ViewRanger is very simple for following routes. Just hit 'Follow Route', and follow the visual and audio prompts.

What follows is a little lesson about Satellite Navigation. It's for information only.

Satellite Navigation, Maps, and File Formats

Satellite Navigation

GPS (Global Positioning System)

Though GPS has become synonymous with Satellite Navigation. It is just one of several satellite navigations systems worldwide. Only two are truly global: GLONASS, and GPS - the rest are regional

GPS is maintained by the United States Government.

95 pct. of the time, there are at least 24 GPS satellites in orbit. The minimum number of satellites required for a 'fix' is four.

The other global satellite navigation system is GLONASS run by the Russian Government. Some mobile devices, such as phones and tablets, are now able to use both GLONASS , and GPS.

Galileo, is being developed by the European Space Agency, and is forecast to be in service in 2020, and is rumoured to be more accurate than GPS.

GPS, and GLONASS, both have limitations on the accuracy of their devices sold for civilian use. It's the device, not the satellites that make military devices more accurate. Military GPS devices utilise two frequencies which are transmitted from each satellite, instead of one. Making the military devices overcome ionospheric interference.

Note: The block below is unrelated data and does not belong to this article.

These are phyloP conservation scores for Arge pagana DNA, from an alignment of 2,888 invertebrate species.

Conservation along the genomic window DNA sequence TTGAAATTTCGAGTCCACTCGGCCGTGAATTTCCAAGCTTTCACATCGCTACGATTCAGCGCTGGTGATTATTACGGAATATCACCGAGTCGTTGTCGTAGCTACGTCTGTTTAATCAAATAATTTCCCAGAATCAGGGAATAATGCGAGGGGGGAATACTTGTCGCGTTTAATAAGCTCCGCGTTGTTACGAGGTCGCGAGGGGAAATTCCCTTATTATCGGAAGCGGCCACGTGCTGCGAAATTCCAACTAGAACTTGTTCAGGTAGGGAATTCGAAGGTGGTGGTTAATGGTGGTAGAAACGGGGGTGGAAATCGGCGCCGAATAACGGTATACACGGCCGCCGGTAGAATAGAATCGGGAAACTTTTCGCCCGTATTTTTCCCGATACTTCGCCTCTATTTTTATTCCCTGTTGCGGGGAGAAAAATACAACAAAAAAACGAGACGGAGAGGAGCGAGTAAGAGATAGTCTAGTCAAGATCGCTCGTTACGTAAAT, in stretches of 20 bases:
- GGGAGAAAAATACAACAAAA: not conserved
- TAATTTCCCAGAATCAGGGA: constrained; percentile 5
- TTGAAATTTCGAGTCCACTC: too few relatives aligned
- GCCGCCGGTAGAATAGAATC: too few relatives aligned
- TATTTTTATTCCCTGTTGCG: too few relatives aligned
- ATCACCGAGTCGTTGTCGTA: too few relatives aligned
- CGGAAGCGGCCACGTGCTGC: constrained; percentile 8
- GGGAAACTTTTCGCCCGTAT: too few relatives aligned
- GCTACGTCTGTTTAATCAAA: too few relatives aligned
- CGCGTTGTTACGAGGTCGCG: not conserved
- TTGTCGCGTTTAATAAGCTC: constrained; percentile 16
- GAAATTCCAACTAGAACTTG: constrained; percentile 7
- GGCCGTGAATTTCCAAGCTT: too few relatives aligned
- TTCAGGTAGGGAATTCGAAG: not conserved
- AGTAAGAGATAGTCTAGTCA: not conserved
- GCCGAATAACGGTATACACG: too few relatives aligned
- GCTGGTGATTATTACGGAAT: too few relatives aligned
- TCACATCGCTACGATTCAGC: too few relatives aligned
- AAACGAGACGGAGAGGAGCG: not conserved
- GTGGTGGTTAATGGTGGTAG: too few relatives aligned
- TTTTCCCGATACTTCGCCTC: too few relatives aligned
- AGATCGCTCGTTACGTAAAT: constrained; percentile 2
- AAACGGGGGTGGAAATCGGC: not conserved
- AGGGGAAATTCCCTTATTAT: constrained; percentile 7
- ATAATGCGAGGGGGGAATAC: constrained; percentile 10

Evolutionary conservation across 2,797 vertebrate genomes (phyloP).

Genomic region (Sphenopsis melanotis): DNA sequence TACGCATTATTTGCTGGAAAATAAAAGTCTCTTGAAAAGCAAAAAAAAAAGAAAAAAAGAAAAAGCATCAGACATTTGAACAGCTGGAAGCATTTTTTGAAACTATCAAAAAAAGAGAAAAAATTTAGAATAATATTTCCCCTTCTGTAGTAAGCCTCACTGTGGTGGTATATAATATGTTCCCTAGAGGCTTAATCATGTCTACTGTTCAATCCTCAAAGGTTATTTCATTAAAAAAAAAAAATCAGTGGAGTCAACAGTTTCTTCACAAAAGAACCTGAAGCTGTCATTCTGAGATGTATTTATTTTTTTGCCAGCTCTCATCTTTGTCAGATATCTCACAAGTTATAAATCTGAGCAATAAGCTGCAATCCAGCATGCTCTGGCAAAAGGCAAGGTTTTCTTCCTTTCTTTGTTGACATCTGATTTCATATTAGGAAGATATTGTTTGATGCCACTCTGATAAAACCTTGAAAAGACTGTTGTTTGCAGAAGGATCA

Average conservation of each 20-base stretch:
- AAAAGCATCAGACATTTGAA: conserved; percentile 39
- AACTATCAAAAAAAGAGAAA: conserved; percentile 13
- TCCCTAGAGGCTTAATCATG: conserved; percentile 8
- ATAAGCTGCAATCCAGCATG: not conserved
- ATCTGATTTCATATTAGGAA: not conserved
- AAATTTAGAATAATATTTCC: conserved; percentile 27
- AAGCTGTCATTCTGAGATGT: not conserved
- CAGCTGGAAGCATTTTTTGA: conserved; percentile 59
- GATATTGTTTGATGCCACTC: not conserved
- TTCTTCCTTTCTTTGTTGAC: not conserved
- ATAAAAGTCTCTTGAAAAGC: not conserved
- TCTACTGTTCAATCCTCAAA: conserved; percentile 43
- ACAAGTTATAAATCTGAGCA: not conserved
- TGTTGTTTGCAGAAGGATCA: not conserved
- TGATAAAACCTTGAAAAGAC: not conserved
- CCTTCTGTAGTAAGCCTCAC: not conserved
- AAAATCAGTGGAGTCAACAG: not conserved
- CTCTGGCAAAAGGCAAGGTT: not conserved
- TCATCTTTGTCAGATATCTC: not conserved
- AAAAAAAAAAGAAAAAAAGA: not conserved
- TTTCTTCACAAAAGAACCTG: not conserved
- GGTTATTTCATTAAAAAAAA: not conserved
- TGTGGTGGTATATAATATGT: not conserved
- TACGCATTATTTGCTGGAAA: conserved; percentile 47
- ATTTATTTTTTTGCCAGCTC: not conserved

The US Government is working towards allowing civilian GPS devices to have the accuracy of the military devices.

How does it work?

Simply put, the satellite outputs data with a timestamp and its position.

The GPS receiver then uses the difference between the time it receives the satellites timestamp, and the time on the device. Using that time difference, and the satellites position data, the GPS receiver calculates it's position. You need at least four satellite fixes to calculate to calculate a position.

Augmentation Systems

A GPS augmentation system aids GPS by providing accuracy, integrity, availability, or any other improvement to positioning, navigation, and timing that is not inherently part of GPS itself.

These are usually ground based radio stations, that transmit data to give more accurate fixes. Systems like WAAS, is one, which is unusable in the UK.

Most of these systems are only usable in the USA, with one exception: Global Differential GPS (GDGPS), run by NASA. I've yet to see a GPS device in the UK that supports GDGPS.

File Formats

There are many file formats for GPS (Global Positions Systems).

The two of the most popular are:

  • GPX (GPS Exchange Format)
  • KML (Keyhole Mark-up Language)
GPX - has 2 file types:
  1. A Track - is made of at least one segment containing Waypoints, that is, an ordered list of points describing a path. Waypoints in tracks have time stamps.